T2 weighted signal intensity evolution may predict pathological complete response after treatment for rectal cancer

Ewelina Kluza, Esther D. Rozeboom, Monique Maas, Milou Martens, Doenja M.J. Lambregts, Jos Slenter, Geerard L. Beets, Regina G.H. Beets-Tan

Research output: Contribution to journalArticleAcademicpeer-review

36 Citations (Scopus)


Objectives: To determine the diagnostic value of T2-weighted signal intensity evolution in the tumour for detection of complete response to neoadjuvant chemoradiotherapy in patients with rectal cancer. Methods: Thirty-nine patients diagnosed with locally advanced adenocarcinoma and treated with chemoradiotherapy (CRT), followed by surgery, underwent magnetic resonance imaging (MRI) before and after CRT on 1.5-T MRI using T2-weighted fast spin-echo (FSE) imaging. The relative T2-weighted signal intensity (rT2wSI) distribution in the tumour and post-CRT residual tissue was characterised by means of the descriptive statistical parameters, such as the mean, 95th percentile and standard deviation (SD). Receiver operating characteristic curves were used to determine the diagnostic potential of the CRT-induced alterations (Δ) in rT2wSI descriptives. The tumour regression grade (TRG) served as a histopathological reference standard. Results: CRT induced a significant decrease of approximately 50% in all rT2wSI descriptives in complete responders (TRG1). This drop was significantly larger than for incomplete response groups (TRG2-TRG4). The ΔrT2wSI descriptives produced a high diagnostic performance for identification of complete responders, e.g. Δ95th percentile, ΔSD and Δmean resulted in accuracy of 92%, 90% and 82%, respectively. Conclusions: Quantitative assessment of the CRT-induced changes in the tumour T2-weighted signal intensity provides high diagnostic performance for selection of complete responders. Key Points: • T2 weighted MRI helps predict response after chemoradiotherapy for rectal cancer. • Residual tumour and chemoradiotherapy-induced fibrosis have different T2 relaxation properties. • T2-weighted signal intensity evolution is a promising non-invasive marker of therapeutic response. • A pathologically complete response is associated with the largest signal intensity drop.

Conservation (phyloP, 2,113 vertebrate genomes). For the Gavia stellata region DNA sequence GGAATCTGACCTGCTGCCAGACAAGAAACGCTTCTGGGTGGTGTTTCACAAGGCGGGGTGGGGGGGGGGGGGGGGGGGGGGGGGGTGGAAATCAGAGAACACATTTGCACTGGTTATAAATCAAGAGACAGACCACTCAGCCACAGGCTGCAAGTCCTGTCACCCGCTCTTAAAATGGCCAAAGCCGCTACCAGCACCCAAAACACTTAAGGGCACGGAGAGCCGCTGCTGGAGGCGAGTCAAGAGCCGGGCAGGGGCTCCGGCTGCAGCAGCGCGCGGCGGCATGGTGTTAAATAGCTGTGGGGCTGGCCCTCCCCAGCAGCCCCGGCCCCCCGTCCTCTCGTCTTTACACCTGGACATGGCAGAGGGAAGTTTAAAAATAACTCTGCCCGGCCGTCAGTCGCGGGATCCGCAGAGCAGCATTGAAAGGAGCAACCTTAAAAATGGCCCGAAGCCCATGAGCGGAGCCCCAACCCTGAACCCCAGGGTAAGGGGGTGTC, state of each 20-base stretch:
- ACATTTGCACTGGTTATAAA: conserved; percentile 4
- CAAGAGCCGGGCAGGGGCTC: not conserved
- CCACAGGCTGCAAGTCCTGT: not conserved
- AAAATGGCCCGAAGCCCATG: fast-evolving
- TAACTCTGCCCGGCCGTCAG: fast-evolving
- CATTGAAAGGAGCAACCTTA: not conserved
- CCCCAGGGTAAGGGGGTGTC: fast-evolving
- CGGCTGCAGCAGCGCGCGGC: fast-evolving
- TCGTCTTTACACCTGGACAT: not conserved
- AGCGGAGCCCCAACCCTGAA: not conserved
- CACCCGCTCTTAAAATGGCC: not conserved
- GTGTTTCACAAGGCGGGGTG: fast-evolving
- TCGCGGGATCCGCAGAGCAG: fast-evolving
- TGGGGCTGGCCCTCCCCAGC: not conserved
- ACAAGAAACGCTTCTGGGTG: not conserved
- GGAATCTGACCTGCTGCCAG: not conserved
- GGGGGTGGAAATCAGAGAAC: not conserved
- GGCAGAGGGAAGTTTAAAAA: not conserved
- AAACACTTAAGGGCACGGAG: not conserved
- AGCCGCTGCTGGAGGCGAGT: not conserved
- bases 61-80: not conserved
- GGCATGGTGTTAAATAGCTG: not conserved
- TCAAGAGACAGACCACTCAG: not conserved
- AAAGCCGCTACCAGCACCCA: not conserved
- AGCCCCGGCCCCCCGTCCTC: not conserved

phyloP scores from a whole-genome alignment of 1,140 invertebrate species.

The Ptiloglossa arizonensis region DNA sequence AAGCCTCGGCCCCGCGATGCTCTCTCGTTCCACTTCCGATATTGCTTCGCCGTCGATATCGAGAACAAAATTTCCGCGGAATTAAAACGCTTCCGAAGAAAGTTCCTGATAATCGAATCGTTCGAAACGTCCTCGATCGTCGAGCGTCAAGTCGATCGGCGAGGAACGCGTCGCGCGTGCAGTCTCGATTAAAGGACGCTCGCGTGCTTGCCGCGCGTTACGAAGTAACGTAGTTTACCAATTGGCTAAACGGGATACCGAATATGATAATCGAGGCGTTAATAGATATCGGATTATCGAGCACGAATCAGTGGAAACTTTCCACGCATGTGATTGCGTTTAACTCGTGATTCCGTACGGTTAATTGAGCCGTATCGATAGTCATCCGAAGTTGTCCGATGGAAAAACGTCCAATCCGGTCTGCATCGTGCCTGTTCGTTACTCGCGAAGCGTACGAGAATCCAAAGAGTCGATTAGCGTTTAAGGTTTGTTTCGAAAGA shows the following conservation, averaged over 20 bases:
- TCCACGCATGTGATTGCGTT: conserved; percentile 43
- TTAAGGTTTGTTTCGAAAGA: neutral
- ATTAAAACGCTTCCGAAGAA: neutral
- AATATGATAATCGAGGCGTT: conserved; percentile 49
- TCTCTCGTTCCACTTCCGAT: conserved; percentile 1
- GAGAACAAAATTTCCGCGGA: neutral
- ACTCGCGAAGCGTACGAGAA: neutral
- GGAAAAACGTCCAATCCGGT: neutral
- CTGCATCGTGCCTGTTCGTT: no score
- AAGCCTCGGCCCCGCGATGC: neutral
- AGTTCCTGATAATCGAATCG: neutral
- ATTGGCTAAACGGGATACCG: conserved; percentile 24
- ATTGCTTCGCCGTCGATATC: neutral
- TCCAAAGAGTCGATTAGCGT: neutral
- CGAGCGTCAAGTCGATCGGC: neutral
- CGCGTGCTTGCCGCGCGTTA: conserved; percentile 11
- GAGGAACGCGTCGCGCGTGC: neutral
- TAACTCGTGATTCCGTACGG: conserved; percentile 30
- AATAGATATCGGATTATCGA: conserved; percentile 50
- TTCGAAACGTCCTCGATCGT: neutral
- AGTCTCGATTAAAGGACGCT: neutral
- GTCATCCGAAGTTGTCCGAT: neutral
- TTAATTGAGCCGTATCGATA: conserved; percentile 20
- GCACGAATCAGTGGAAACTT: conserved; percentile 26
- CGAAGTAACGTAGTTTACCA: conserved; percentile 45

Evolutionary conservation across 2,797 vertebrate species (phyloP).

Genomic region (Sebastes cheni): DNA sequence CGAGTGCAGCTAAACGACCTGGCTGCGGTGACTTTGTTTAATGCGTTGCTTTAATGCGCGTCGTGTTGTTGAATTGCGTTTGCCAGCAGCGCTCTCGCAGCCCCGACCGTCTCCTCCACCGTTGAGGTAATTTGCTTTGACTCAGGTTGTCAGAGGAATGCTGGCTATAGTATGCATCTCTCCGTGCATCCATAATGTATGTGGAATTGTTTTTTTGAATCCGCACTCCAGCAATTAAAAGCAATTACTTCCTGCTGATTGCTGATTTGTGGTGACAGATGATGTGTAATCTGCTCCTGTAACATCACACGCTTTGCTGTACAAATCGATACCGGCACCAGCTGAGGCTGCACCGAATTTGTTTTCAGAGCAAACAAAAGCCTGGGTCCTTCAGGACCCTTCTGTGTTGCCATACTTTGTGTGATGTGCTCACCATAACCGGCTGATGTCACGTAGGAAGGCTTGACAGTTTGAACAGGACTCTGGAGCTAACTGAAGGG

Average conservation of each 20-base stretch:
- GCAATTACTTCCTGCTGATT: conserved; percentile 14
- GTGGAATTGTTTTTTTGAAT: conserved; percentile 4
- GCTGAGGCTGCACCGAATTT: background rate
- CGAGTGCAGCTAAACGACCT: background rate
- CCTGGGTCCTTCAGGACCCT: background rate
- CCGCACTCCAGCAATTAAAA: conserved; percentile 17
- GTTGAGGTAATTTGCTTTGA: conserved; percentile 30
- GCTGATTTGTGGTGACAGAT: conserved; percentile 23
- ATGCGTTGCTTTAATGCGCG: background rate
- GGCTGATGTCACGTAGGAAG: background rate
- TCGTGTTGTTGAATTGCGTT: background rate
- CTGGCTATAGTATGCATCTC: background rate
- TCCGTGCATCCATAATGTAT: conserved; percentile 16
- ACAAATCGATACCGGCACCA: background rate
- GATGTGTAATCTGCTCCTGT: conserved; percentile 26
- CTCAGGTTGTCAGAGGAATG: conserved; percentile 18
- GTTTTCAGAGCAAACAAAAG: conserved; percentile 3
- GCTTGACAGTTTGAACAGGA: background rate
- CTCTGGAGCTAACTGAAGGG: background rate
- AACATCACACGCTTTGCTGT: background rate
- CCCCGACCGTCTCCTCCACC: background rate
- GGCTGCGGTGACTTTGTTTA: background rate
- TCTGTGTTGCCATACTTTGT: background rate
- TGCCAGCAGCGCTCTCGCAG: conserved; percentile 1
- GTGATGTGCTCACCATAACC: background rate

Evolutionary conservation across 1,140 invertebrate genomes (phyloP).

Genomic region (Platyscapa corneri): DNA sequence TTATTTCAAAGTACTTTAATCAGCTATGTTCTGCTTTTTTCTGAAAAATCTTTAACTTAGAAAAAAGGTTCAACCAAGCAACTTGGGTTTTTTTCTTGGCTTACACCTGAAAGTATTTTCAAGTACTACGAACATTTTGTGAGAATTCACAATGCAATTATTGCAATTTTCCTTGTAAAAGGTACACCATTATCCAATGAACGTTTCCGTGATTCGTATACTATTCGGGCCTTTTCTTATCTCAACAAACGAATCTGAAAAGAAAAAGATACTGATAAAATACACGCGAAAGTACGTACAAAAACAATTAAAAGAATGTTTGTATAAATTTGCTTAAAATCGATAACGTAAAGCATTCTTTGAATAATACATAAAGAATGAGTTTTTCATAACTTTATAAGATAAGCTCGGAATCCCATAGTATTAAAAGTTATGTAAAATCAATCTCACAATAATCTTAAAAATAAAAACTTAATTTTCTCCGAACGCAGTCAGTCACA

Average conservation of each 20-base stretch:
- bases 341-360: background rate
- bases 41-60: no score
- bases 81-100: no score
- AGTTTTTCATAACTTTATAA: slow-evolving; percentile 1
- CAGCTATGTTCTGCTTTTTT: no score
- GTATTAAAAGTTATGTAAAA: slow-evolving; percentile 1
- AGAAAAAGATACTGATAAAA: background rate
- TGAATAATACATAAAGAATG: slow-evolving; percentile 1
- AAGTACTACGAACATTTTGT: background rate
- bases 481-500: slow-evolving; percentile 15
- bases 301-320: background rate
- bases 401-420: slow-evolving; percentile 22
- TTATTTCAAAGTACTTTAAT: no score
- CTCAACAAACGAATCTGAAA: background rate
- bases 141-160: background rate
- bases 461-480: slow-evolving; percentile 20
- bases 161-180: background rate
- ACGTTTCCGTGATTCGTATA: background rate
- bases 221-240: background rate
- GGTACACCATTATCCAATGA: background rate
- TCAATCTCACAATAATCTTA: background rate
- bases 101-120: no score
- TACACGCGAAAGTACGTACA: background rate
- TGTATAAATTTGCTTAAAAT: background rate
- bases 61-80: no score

Original languageEnglish
Pages (from-to)253-261
Number of pages9
JournalEuropean Radiology
Issue number1
Publication statusPublished - Jan 2013


  • Complete response
  • Magnetic resonance imaging
  • Neoadjuvant chemoradiotherapy
  • Rectal cancer
  • T2-weighted signal intensity


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